Fractures of the Collar Bone in Teens Treated Without Surgery: What are the Results?Children, adolescents (teenagers), and adults are all groups who sustain a clavicular fracture (clavicular refers to the collar bone). A bone break in the middle of the clavicle with displacement (separation of the fracture) can result in a shortened, misaligned clavicle. This particular deformity in adults has been shown to create abnormal biomechanical stresses throughout the entire upper quadrant (e.g., shoulder joint, shoulder blade, clavicle).
Surgery may be needed to realign the ends of the bone and reduce long-term disability. In fact, with adults, surgery does produce better results and greater patient satisfaction compared with conservative (nonoperative) care. And studies have confirmed that without surgical correction, many patients with displaced clavicle fractures end up with a nonunion, displaced, shortened bone.
The question naturally arises: what happens in teens with this type of injury who are treated nonoperatively? Can they regain normal motion and strength? Can those who are athletes return to a level of full pre-injury sports participation? The results of this study suggest "yes" to all of those questions.
There were sixteen adolescents enrolled in the study in a 4:1 ratio of males to females (i.e., 12 males and 4 females). The majority of teens (13 of the 16) broke the clavicle on the nondominant side.
Treatment was with the arm on the affected side in a sling until X-rays showed healing had occurred. Measurements were taken before and after treatment of shoulder motion, length of the clavicle (fractured bone compared to the other side), and strength (isometric muscle testing). Each of these measurements was compared to the normal side.
There were very few differences after treatment between the fractured side and the uninvolved arm. Slight differences were noted in external rotation strength and abduction endurance. Despite changes in the length (longer or shorter) of the clavicle on the fractured side, there was a 100 per cent rate of union (healing of the two fractured ends of the clavicle).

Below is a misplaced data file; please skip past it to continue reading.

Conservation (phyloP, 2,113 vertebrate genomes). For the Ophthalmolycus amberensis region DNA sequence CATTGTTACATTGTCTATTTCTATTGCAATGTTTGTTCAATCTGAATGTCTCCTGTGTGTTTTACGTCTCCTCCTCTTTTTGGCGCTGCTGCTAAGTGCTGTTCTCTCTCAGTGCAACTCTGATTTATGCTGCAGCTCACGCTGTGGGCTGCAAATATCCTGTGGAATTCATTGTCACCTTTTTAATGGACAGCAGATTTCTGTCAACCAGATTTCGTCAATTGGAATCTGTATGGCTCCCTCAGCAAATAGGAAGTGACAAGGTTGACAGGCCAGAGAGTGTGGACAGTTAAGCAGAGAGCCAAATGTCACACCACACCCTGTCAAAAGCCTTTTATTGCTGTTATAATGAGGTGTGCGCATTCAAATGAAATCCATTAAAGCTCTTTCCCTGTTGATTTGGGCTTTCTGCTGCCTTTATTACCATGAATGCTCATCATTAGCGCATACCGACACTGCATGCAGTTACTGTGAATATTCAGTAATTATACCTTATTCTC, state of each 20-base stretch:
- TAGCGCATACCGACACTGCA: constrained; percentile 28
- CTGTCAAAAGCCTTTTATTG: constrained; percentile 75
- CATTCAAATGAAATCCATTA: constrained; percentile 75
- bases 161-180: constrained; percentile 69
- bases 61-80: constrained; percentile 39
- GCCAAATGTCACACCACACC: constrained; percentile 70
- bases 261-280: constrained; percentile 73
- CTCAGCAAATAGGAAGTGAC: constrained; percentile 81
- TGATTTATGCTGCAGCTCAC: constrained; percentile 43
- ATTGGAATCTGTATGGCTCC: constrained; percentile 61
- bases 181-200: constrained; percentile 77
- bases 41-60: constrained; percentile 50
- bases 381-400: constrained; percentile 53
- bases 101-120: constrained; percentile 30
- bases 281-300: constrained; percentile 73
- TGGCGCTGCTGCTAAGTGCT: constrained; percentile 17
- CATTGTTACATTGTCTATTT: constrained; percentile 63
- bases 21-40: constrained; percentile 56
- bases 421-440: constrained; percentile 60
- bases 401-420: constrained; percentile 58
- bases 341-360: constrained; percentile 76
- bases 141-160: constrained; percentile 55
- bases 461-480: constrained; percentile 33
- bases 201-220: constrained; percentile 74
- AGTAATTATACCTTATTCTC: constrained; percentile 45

Only one of the 16 patients was unhappy with the results and that was because that particular person still had shoulder pain. And everyone returned to their full activity level, even those who were involved in sports.
The results of this study support Mercer Rang's axiom, If the two ends of the clavicle are in the same room, they will heal. Reliable healing with few long-term symptoms is possible and even probable because the bone will remodel successfully in this age group. There is a minimal loss of strength due to biomechanical changes in clavicular length. This has the potential to put stress on the joints of the shoulder and decrease the force generated by the muscles for strength. Even so, these teens were still able to function fully in all daily and sports activities.
If surgery can be avoided with conservative care only, it may be possible to eliminate complications such as numbness from the incision and/or infection. Likewise, with conservative care, there is no need for fixation with metal plates or other hardware that may need to be removed later in a second surgery. This study confirmed that the nonoperative approach can be successful with midshaft clavicle fractures in teens.
Jacob Schulz, MD, et al. Functional and Radiographic Outcomes of Nonoperative Treatment of Displaced Adolescent Clavicle Fractures. In The Journal of Bone and Joint Surgery. July 3, 2013. Vol. 95A. No. 13. Pp. 1159-1165.
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